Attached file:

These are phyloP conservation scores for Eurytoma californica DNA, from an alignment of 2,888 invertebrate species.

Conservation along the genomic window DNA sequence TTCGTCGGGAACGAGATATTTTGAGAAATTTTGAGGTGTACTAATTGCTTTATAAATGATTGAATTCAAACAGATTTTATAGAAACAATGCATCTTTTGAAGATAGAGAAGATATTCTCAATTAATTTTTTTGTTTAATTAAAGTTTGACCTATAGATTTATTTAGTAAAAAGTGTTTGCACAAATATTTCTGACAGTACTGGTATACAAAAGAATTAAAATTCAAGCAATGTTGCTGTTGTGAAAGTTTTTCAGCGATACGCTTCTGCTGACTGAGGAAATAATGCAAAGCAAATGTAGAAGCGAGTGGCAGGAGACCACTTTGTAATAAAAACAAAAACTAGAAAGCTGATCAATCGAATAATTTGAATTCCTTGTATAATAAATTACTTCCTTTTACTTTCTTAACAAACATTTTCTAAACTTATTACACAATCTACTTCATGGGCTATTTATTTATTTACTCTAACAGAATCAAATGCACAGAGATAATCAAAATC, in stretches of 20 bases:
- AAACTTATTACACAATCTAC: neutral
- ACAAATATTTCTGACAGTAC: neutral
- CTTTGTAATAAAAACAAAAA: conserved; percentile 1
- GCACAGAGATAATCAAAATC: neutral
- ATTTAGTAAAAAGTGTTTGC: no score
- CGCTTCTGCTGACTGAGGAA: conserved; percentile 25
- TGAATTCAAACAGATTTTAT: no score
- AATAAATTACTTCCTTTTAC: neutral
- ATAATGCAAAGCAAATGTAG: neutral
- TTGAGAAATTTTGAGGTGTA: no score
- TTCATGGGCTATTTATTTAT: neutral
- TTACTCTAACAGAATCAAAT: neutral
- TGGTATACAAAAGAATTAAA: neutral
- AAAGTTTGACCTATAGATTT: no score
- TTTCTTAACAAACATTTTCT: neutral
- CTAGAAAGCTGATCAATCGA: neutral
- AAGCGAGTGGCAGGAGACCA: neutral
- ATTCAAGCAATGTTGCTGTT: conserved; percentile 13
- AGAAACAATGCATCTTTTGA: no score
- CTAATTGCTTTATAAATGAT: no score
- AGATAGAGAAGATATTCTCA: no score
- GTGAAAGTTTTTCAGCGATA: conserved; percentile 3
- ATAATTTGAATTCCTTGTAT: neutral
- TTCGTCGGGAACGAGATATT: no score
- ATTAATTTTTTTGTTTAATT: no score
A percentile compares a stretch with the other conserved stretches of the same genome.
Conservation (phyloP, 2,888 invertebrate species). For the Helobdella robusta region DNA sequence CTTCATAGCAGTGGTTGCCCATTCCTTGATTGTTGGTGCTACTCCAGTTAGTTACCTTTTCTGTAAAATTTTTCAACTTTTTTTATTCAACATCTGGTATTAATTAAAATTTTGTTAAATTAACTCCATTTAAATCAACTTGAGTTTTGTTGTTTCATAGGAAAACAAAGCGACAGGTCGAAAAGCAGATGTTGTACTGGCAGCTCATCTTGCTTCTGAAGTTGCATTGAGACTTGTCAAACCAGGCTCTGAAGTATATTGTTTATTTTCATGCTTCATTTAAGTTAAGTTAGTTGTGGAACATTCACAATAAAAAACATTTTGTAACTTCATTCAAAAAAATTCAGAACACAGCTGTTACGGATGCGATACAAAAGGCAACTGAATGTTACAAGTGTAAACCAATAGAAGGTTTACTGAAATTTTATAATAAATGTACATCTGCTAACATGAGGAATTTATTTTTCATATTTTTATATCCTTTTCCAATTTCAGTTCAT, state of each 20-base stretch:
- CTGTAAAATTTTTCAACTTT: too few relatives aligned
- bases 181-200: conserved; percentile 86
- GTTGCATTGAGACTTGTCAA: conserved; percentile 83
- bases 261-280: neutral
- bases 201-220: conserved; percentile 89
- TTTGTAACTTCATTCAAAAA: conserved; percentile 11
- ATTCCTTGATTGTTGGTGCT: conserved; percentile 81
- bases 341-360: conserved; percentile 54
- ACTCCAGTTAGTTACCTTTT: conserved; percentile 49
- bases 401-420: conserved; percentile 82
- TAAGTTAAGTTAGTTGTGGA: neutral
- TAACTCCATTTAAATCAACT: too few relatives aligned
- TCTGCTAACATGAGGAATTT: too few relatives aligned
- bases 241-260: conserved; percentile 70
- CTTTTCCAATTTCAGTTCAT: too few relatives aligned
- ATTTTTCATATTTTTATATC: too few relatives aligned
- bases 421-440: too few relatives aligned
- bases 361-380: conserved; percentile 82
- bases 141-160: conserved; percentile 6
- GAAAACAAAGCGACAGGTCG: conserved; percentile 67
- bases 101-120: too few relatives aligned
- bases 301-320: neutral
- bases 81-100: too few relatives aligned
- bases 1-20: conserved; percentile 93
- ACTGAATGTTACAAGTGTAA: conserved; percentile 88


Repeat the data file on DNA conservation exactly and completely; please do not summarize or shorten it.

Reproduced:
These are phyloP conservation scores for Eurytoma californica DNA, from an alignment of 2,888 invertebrate species.

Conservation along the genomic window DNA sequence TTCGTCGGGAACGAGATATTTTGAGAAATTTTGAGGTGTACTAATTGCTTTATAAATGATTGAATTCAAACAGATTTTATAGAAACAATGCATCTTTTGAAGATAGAGAAGATATTCTCAATTAATTTTTTTGTTTAATTAAAGTTTGACCTATAGATTTATTTAGTAAAAAGTGTTTGCACAAATATTTCTGACAGTACTGGTATACAAAAGAATTAAAATTCAAGCAATGTTGCTGTTGTGAAAGTTTTTCAGCGATACGCTTCTGCTGACTGAGGAAATAATGCAAAGCAAATGTAGAAGCGAGTGGCAGGAGACCACTTTGTAATAAAAACAAAAACTAGAAAGCTGATCAATCGAATAATTTGAATTCCTTGTATAATAAATTACTTCCTTTTACTTTCTTAACAAACATTTTCTAAACTTATTACACAATCTACTTCATGGGCTATTTATTTATTTACTCTAACAGAATCAAATGCACAGAGATAATCAAAATC, in stretches of 20 bases:
- AAACTTATTACACAATCTAC: neutral
- ACAAATATTTCTGACAGTAC: neutral
- CTTTGTAATAAAAACAAAAA: conserved; percentile 1
- GCACAGAGATAATCAAAATC: neutral
- ATTTAGTAAAAAGTGTTTGC: no score
- CGCTTCTGCTGACTGAGGAA: conserved; percentile 25
- TGAATTCAAACAGATTTTAT: no score
- AATAAATTACTTCCTTTTAC: neutral
- ATAATGCAAAGCAAATGTAG: neutral
- TTGAGAAATTTTGAGGTGTA: no score
- TTCATGGGCTATTTATTTAT: neutral
- TTACTCTAACAGAATCAAAT: neutral
- TGGTATACAAAAGAATTAAA: neutral
- AAAGTTTGACCTATAGATTT: no score
- TTTCTTAACAAACATTTTCT: neutral
- CTAGAAAGCTGATCAATCGA: neutral
- AAGCGAGTGGCAGGAGACCA: neutral
- ATTCAAGCAATGTTGCTGTT: conserved; percentile 13
- AGAAACAATGCATCTTTTGA: no score
- CTAATTGCTTTATAAATGAT: no score
- AGATAGAGAAGATATTCTCA: no score
- GTGAAAGTTTTTCAGCGATA: conserved; percentile 3
- ATAATTTGAATTCCTTGTAT: neutral
- TTCGTCGGGAACGAGATATT: no score
- ATTAATTTTTTTGTTTAATT: no score
A percentile compares a stretch with the other conserved stretches of the same genome.
Conservation (phyloP, 2,888 invertebrate species). For the Helobdella robusta region DNA sequence CTTCATAGCAGTGGTTGCCCATTCCTTGATTGTTGGTGCTACTCCAGTTAGTTACCTTTTCTGTAAAATTTTTCAACTTTTTTTATTCAACATCTGGTATTAATTAAAATTTTGTTAAATTAACTCCATTTAAATCAACTTGAGTTTTGTTGTTTCATAGGAAAACAAAGCGACAGGTCGAAAAGCAGATGTTGTACTGGCAGCTCATCTTGCTTCTGAAGTTGCATTGAGACTTGTCAAACCAGGCTCTGAAGTATATTGTTTATTTTCATGCTTCATTTAAGTTAAGTTAGTTGTGGAACATTCACAATAAAAAACATTTTGTAACTTCATTCAAAAAAATTCAGAACACAGCTGTTACGGATGCGATACAAAAGGCAACTGAATGTTACAAGTGTAAACCAATAGAAGGTTTACTGAAATTTTATAATAAATGTACATCTGCTAACATGAGGAATTTATTTTTCATATTTTTATATCCTTTTCCAATTTCAGTTCAT, state of each 20-base stretch:
- CTGTAAAATTTTTCAACTTT: too few relatives aligned
- bases 181-200: conserved; percentile 86
- GTTGCATTGAGACTTGTCAA: conserved; percentile 83
- bases 261-280: neutral
- bases 201-220: conserved; percentile 89
- TTTGTAACTTCATTCAAAAA: conserved; percentile 11
- ATTCCTTGATTGTTGGTGCT: conserved; percentile 81
- bases 341-360: conserved; percentile 54
- ACTCCAGTTAGTTACCTTTT: conserved; percentile 49
- bases 401-420: conserved; percentile 82
- TAAGTTAAGTTAGTTGTGGA: neutral
- TAACTCCATTTAAATCAACT: too few relatives aligned
- TCTGCTAACATGAGGAATTT: too few relatives aligned
- bases 241-260: conserved; percentile 70
- CTTTTCCAATTTCAGTTCAT: too few relatives aligned
- ATTTTTCATATTTTTATATC: too few relatives aligned
- bases 421-440: too few relatives aligned
- bases 361-380: conserved; percentile 82
- bases 141-160: conserved; percentile 6
- GAAAACAAAGCGACAGGTCG: conserved; percentile 67
- bases 101-120: too few relatives aligned
- bases 301-320: neutral
- bases 81-100: too few relatives aligned
- bases 1-20: conserved; percentile 93
- ACTGAATGTTACAAGTGTAA: conserved; percentile 88